Response to The Huffington Post: “Can We Go On Farming Salmon?”
by Neil Auchterlonie
The blog article “Can We Go On Farming Salmon?” by Sue Cross in the Huffington Post, presents many inaccuracies about salmon farming. The article is similar to much of the misinformation that is often perpetrated across the internet by those who are fundamentally opposed to the concept of farming salmon or any other fish, and do not have an understanding of the processes that are adopted by the salmon farming industry in the 21st Century. The article is a response to a proposed large salmon farm in Scotland and the points presented relate to: effluent discharge from salmon farms; fish health, sea lice, and fish welfare (and the use of medicines); genetic “pollution” from salmon farm escapees; and the use of feed. The information provided is poorly researched and portrays a lack of understanding of the salmon farming sector in general, and in Scotland in particular.
Taking these points in order:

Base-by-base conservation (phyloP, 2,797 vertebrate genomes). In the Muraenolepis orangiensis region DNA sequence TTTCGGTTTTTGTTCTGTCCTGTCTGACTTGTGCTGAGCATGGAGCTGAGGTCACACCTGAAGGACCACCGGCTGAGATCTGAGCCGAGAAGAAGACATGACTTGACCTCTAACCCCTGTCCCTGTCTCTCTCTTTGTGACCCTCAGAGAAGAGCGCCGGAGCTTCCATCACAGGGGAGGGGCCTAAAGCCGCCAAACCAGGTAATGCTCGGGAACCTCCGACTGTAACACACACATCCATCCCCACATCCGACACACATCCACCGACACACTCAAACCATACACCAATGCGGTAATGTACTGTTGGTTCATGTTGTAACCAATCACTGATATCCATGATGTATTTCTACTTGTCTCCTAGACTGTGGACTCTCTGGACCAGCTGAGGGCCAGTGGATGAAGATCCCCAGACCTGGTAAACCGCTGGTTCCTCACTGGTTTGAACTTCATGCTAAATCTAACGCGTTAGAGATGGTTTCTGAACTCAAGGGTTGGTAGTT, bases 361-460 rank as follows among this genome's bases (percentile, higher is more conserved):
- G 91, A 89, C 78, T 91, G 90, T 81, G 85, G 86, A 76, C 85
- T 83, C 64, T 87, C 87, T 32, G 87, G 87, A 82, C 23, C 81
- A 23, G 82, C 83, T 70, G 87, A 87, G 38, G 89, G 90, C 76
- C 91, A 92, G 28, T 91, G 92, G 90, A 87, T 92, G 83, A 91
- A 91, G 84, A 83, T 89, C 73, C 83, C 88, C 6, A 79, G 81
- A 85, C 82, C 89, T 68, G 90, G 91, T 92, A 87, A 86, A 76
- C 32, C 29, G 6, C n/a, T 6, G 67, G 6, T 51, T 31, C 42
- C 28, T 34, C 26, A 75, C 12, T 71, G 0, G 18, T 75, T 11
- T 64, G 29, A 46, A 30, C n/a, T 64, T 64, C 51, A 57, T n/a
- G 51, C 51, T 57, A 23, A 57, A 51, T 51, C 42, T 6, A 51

The excretion of waste products from farmed salmon in the form of ammonia and faeces has the potential to cause eutrophication in the aquatic environment through the addition of nitrogen and phosphorus. In reality, though, these impacts are managed through an understanding of the assimilative capacity of the receiving environment based on hydrodynamic models that are adopted by the regulator, in this instance the Scottish Environmental Protection Agency (SEPA). These models are based on scientific studies undertaken by Dr Chris Cromey at the Scottish Association for Marine Science (SAMS) and take into account the local hydrological conditions on an individual site, setting limits for the biomass that may be stocked, as other relevant data such as wind speed and direction. Data is provided by prospective salmon farmers which is then entered into these models ultimately producing limits for the biomass that may be stocked safely in individual locations. There are numerous studies on the effect of salmon farm effluent on local environment, including, for example, biodiversity and those impacts are taken into account during the licensing process. During the operational period those impacts are monitored. The whole process is based on science and is very far removed from the scene that has been presented.